Take note of the project ID.

Next, upload the model:

$ wrangler constellation model upload ocr crnn_kurapan crnn_kurapan.onnx
$ npx wrangler constellation model list ocr

Take note of the model ID.

Then, setup the project and initialize wrangler.

$ npm create cloudflare@2

I named the project ocr and used the ‘Hello World’ template.

In the wrangler.toml file, add the constellation binding and enable node_compat.

name = "ocr"
main = "src/index.js"
node_compat = true
workers_dev = true
compatibility_date = "2023-07-01"

constellation = [
    {binding = 'OCR', project_id = '{{ project ID from earlier }}'},

Finally, install the constellation client & dependencies to stream images into the model.

npm install --save @cloudflare/constellation string-to-stream pngjs

Now, we can write the code to run the model.

import str from 'string-to-stream';
import { PNG } from 'pngjs/browser';

import { Tensor, run } from '@cloudflare/constellation';

const MODEL_ID = '{{ model ID from earlier }}';

function normalizeImage(data) {
  return new Promise(async (resolve, reject) => {
    const stream = str(data);

    const png = new PNG({ filterType: 4 });

      .on('parsed', function () {
        const [r, g, b] = new Array(3).fill([]);

        for (let i = 0; i <; i += 4) {
          r.push([i] / 255.0);
          g.push([i + 1] / 255.0);
          b.push([i + 2] / 255.0);

          input: [...r, ...g, ...b],
          shape: [3, this.height, this.width, 3],
      .on('error', function (error) {
        reject({ err: error.toString() });

export default {
  async fetch(request, env) {
    if (request.method !== 'POST') {
      return new Response('Method not allowed', { status: 405 });

    const formData = await request.formData();
    const image = formData.get('image');

    if (!image) {
      return new Response('No image found', { status: 400 });

    const buffer = await image.arrayBuffer();

    try {
      const normalized = await normalizeImage(buffer);

      if (!normalized) {
        return new Response('Unable to normalize image', { status: 500 });

      const input = new Tensor('float32', normalized.shape, normalized.input, 'input_1');

      const output = await run(

      return new Response(JSON.stringify(output), { status: 200 });
    } catch (err) {
      return new Response(err, { status: 500 });

While in beta, you may need to disable the constellation warnings with export NO_CONSTELLATION_WARNING=true.

Once you’re ready to deploy, just run wrangler deploy.

Testing the model #

You can now make a HTTP request to the Worker to test the model.

$ curl -X POST -F "

This will return a JSON response with the model output.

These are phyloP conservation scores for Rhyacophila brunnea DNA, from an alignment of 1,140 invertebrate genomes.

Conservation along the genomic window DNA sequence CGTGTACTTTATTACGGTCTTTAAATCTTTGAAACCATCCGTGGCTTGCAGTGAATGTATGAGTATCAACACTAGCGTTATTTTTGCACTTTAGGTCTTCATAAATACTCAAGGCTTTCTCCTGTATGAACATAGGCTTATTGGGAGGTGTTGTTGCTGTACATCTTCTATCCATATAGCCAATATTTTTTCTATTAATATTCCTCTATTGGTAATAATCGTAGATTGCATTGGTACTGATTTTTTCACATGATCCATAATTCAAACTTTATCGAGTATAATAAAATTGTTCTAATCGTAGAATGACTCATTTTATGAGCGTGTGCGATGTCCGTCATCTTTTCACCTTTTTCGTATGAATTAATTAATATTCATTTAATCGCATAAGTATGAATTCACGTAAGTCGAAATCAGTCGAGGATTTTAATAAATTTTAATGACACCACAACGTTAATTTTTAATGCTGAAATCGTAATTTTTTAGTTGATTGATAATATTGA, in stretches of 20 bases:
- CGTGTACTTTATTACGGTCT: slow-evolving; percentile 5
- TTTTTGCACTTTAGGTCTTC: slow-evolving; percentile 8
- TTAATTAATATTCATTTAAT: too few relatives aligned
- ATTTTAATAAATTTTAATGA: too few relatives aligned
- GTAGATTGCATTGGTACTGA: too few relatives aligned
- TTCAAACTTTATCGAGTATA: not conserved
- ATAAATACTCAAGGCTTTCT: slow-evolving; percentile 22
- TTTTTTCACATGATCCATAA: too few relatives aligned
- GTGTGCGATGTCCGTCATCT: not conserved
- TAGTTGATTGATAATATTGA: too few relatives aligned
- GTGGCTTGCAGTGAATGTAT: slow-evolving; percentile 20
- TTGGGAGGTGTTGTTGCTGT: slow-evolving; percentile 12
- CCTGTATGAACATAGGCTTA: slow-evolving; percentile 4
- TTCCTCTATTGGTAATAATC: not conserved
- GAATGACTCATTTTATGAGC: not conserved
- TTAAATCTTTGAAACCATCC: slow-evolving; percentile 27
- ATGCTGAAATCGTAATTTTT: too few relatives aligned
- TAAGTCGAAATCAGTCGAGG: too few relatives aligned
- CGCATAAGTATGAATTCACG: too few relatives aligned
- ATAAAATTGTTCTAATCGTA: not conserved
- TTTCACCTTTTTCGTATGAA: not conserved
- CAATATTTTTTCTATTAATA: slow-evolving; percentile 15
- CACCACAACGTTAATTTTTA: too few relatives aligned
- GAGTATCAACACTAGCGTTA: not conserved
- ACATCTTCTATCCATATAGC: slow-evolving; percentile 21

"output_1": [...]

The output from the model will be an array of probabilities for each character. To convert this to text, you can use something similar to this snippet.

const charset = 'abcdefghijklmnopqrstuvwxyzABCDEFGHIJKLMNOPQRSTUVWXYZ0123456789';

const text = => {
  const max = Math.max(...probabilities);
  const index = probabilities.indexOf(max);

  return charset[index];

Why do this? #

I wanted to see if it was possible to run a large~ish model on the edge. I also wanted to see how well it would perform.

Although this model is unlikely to be used in production, it’s a good example of what’s possible with Cloudflare Workers and Constellation. Larger OCR models typically perform better, but it’s possible to use smaller models if you’re willing to sacrifice accuracy. Although, you can always use Tesseract.js for that.

Performance #

The model takes around 1.5 seconds to run on the edge. This is much slower than running it locally, but it’s still fast enough to be used in production. Although, in a real world scenario you can also take advantage of offerings from Google & Amazon Web Services which are much more accurate. However, they are also much more expensive.

Accuracy #

The model is fairly accurate, but it’s not perfect. It struggles with some fonts and it’s not very good at recognizing text in images with a lot of noise. It only handles small images too, but this can be improved by using a sliding window.

Try it yourself #

Cloudflare is actively developing Constellation and it’s currently in beta. If you’d like to try it yourself, you can sign up for the beta here.

There’s also a handy Discord channel where you can ask questions and get help from the Cloudflare team.